Examination of the accident scene by a Federal Aviation Administration (FAA) inspector revealed that the grass on the turf runway was between 4 to 6 inches long throughout its length. The airplane came to rest inverted in a wooded area and was mostly consumed by a postcrash fire. The left wing had separated during the impact sequence and was located about 25 feet up the debris path closer to the runway. The left wing contained fuel and was not fire-damaged. Flight control continuity was confirmed from the cockpit to the rudder, elevator, and right aileron, and from the cockpit to the left wing area.

One propeller blade was bent slightly aft near the root, the other was straight. No gouges were observed in the leading edge of either blade. The engine sustained fire damage and the crankshaft could not be rotated by hand.

Capital City Airport (FFT), Frankfort, Kentucky was located about 17 miles northeast of the accident site, at an elevation of 804 feet. At 1953, the reported weather included winds from 330 degrees at 4 knots, temperature 28 degrees Celsius, dew point 21 degrees Celsius. 

Pilot Information

Certificate: Commercial
Age: 70, Male
Airplane Rating(s): Multi-engine Land; Single-engine Land; Single-engine Sea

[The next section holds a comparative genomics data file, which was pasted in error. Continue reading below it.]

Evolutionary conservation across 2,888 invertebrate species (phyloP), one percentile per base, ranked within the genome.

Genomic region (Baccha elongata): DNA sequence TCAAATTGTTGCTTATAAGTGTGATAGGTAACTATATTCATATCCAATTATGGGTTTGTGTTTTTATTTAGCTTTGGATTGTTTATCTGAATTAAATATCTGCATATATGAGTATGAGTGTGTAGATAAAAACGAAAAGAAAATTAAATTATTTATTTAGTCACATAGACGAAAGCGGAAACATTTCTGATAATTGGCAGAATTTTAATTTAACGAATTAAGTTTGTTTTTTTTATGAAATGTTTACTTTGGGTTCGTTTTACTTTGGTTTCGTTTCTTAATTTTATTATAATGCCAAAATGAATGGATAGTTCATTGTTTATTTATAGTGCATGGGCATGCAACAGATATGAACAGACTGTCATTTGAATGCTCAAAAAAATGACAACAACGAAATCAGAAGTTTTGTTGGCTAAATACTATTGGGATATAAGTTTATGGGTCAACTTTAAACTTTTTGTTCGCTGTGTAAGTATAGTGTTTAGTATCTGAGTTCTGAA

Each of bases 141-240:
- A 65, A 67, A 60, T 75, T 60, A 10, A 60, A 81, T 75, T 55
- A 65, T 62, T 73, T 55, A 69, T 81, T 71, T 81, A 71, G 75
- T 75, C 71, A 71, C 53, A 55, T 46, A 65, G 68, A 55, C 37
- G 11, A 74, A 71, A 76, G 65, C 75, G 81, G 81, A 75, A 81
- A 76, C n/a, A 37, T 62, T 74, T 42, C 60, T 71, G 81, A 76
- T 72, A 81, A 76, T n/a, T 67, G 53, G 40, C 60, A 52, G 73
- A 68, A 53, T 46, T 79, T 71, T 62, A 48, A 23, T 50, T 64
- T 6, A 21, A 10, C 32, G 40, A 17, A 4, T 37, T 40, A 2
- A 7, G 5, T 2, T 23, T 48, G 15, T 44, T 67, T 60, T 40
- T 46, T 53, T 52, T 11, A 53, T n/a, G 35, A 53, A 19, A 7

Seat Occupied: Left
Other Aircraft Rating(s): None
Restraint Used: 3-point
Instrument Rating(s): None
Second Pilot Present: No
Instructor Rating(s): None
Toxicology Performed: No
Medical Certification: Class 2 With Waivers/Limitations
Last FAA Medical Exam: 07/29/2015
Occupational Pilot: No
Last Flight Review or Equivalent: 12/12/2015
Flight Time: 2225 hours (Total, all aircraft), 10 hours (Last 90 days, all aircraft)

Aircraft and Owner/Operator Information

Aircraft Make: PIPER
Registration: N42JA
Model/Series: PA28RT 201
Aircraft Category: Airplane
Year of Manufacture: 1979
Amateur Built: No
Airworthiness Certificate: Normal
Serial Number: 28R-7918110
Landing Gear Type: Retractable - Tricycle
Seats:  4
Date/Type of Last Inspection: 07/18/2015, Annual
Certified Max Gross Wt.: 2749 lbs
Time Since Last Inspection: 250 Hours
Engines: 1 Reciprocating
Airframe Total Time: 9000 Hours at time of accident